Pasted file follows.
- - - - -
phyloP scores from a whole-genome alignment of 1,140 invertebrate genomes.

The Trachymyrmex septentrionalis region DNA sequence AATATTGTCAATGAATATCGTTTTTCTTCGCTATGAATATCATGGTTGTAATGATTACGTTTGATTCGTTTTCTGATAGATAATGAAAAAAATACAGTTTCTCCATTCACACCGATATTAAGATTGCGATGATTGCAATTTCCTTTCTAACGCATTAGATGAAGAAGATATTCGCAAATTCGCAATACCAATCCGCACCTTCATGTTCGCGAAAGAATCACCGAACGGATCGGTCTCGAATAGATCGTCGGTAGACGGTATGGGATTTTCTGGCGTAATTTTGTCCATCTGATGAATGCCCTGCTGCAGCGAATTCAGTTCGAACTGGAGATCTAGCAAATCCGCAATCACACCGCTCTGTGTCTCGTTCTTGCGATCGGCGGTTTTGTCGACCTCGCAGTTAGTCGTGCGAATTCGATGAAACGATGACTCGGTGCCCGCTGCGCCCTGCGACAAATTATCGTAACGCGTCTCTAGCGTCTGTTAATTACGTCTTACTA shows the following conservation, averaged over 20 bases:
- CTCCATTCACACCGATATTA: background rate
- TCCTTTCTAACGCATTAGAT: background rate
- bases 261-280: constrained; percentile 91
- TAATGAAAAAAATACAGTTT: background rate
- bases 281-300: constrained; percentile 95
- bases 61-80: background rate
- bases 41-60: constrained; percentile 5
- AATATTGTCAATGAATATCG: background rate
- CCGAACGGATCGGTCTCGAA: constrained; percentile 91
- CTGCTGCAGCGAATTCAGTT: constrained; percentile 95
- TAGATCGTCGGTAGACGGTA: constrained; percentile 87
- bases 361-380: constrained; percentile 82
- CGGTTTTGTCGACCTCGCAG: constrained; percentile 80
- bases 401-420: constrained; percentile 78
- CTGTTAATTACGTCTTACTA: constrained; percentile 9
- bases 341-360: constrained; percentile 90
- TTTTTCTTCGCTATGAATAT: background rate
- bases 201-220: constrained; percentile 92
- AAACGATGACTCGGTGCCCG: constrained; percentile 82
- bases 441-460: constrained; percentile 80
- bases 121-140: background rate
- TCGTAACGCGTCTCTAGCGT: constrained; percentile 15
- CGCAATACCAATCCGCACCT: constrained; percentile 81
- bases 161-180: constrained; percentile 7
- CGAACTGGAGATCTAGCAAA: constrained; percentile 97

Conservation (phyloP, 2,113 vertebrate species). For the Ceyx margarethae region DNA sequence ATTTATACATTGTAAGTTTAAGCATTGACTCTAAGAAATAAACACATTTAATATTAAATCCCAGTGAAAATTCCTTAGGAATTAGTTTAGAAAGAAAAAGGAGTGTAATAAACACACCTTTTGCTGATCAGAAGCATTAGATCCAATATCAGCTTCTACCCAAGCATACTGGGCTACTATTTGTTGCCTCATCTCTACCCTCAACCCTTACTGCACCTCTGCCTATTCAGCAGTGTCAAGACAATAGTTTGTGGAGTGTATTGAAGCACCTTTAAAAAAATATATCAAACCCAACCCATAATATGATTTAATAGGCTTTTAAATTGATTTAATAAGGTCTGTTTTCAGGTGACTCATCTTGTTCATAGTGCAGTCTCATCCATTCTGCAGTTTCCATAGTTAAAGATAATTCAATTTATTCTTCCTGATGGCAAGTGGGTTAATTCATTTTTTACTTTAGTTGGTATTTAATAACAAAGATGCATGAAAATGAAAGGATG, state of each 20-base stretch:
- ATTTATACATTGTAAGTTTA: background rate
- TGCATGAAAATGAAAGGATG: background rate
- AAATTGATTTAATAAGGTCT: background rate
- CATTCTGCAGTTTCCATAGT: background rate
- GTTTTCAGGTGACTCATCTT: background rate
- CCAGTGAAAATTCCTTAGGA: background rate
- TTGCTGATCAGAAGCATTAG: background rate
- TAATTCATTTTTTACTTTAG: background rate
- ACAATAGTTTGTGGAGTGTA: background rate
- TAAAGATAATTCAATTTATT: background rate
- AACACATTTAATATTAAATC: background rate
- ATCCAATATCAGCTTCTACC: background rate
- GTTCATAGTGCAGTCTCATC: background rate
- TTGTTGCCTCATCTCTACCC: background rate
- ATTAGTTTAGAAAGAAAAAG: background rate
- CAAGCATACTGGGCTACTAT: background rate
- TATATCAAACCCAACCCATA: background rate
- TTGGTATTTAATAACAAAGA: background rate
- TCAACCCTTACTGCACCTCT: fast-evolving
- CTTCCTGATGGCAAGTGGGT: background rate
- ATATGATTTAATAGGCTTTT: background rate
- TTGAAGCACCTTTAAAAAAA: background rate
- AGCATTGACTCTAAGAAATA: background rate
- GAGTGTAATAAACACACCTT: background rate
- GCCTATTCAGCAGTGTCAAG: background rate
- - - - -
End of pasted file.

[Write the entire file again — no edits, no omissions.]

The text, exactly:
phyloP scores from a whole-genome alignment of 1,140 invertebrate genomes.

The Trachymyrmex septentrionalis region DNA sequence AATATTGTCAATGAATATCGTTTTTCTTCGCTATGAATATCATGGTTGTAATGATTACGTTTGATTCGTTTTCTGATAGATAATGAAAAAAATACAGTTTCTCCATTCACACCGATATTAAGATTGCGATGATTGCAATTTCCTTTCTAACGCATTAGATGAAGAAGATATTCGCAAATTCGCAATACCAATCCGCACCTTCATGTTCGCGAAAGAATCACCGAACGGATCGGTCTCGAATAGATCGTCGGTAGACGGTATGGGATTTTCTGGCGTAATTTTGTCCATCTGATGAATGCCCTGCTGCAGCGAATTCAGTTCGAACTGGAGATCTAGCAAATCCGCAATCACACCGCTCTGTGTCTCGTTCTTGCGATCGGCGGTTTTGTCGACCTCGCAGTTAGTCGTGCGAATTCGATGAAACGATGACTCGGTGCCCGCTGCGCCCTGCGACAAATTATCGTAACGCGTCTCTAGCGTCTGTTAATTACGTCTTACTA shows the following conservation, averaged over 20 bases:
- CTCCATTCACACCGATATTA: background rate
- TCCTTTCTAACGCATTAGAT: background rate
- bases 261-280: constrained; percentile 91
- TAATGAAAAAAATACAGTTT: background rate
- bases 281-300: constrained; percentile 95
- bases 61-80: background rate
- bases 41-60: constrained; percentile 5
- AATATTGTCAATGAATATCG: background rate
- CCGAACGGATCGGTCTCGAA: constrained; percentile 91
- CTGCTGCAGCGAATTCAGTT: constrained; percentile 95
- TAGATCGTCGGTAGACGGTA: constrained; percentile 87
- bases 361-380: constrained; percentile 82
- CGGTTTTGTCGACCTCGCAG: constrained; percentile 80
- bases 401-420: constrained; percentile 78
- CTGTTAATTACGTCTTACTA: constrained; percentile 9
- bases 341-360: constrained; percentile 90
- TTTTTCTTCGCTATGAATAT: background rate
- bases 201-220: constrained; percentile 92
- AAACGATGACTCGGTGCCCG: constrained; percentile 82
- bases 441-460: constrained; percentile 80
- bases 121-140: background rate
- TCGTAACGCGTCTCTAGCGT: constrained; percentile 15
- CGCAATACCAATCCGCACCT: constrained; percentile 81
- bases 161-180: constrained; percentile 7
- CGAACTGGAGATCTAGCAAA: constrained; percentile 97

Conservation (phyloP, 2,113 vertebrate species). For the Ceyx margarethae region DNA sequence ATTTATACATTGTAAGTTTAAGCATTGACTCTAAGAAATAAACACATTTAATATTAAATCCCAGTGAAAATTCCTTAGGAATTAGTTTAGAAAGAAAAAGGAGTGTAATAAACACACCTTTTGCTGATCAGAAGCATTAGATCCAATATCAGCTTCTACCCAAGCATACTGGGCTACTATTTGTTGCCTCATCTCTACCCTCAACCCTTACTGCACCTCTGCCTATTCAGCAGTGTCAAGACAATAGTTTGTGGAGTGTATTGAAGCACCTTTAAAAAAATATATCAAACCCAACCCATAATATGATTTAATAGGCTTTTAAATTGATTTAATAAGGTCTGTTTTCAGGTGACTCATCTTGTTCATAGTGCAGTCTCATCCATTCTGCAGTTTCCATAGTTAAAGATAATTCAATTTATTCTTCCTGATGGCAAGTGGGTTAATTCATTTTTTACTTTAGTTGGTATTTAATAACAAAGATGCATGAAAATGAAAGGATG, state of each 20-base stretch:
- ATTTATACATTGTAAGTTTA: background rate
- TGCATGAAAATGAAAGGATG: background rate
- AAATTGATTTAATAAGGTCT: background rate
- CATTCTGCAGTTTCCATAGT: background rate
- GTTTTCAGGTGACTCATCTT: background rate
- CCAGTGAAAATTCCTTAGGA: background rate
- TTGCTGATCAGAAGCATTAG: background rate
- TAATTCATTTTTTACTTTAG: background rate
- ACAATAGTTTGTGGAGTGTA: background rate
- TAAAGATAATTCAATTTATT: background rate
- AACACATTTAATATTAAATC: background rate
- ATCCAATATCAGCTTCTACC: background rate
- GTTCATAGTGCAGTCTCATC: background rate
- TTGTTGCCTCATCTCTACCC: background rate
- ATTAGTTTAGAAAGAAAAAG: background rate
- CAAGCATACTGGGCTACTAT: background rate
- TATATCAAACCCAACCCATA: background rate
- TTGGTATTTAATAACAAAGA: background rate
- TCAACCCTTACTGCACCTCT: fast-evolving
- CTTCCTGATGGCAAGTGGGT: background rate
- ATATGATTTAATAGGCTTTT: background rate
- TTGAAGCACCTTTAAAAAAA: background rate
- AGCATTGACTCTAAGAAATA: background rate
- GAGTGTAATAAACACACCTT: background rate
- GCCTATTCAGCAGTGTCAAG: background rate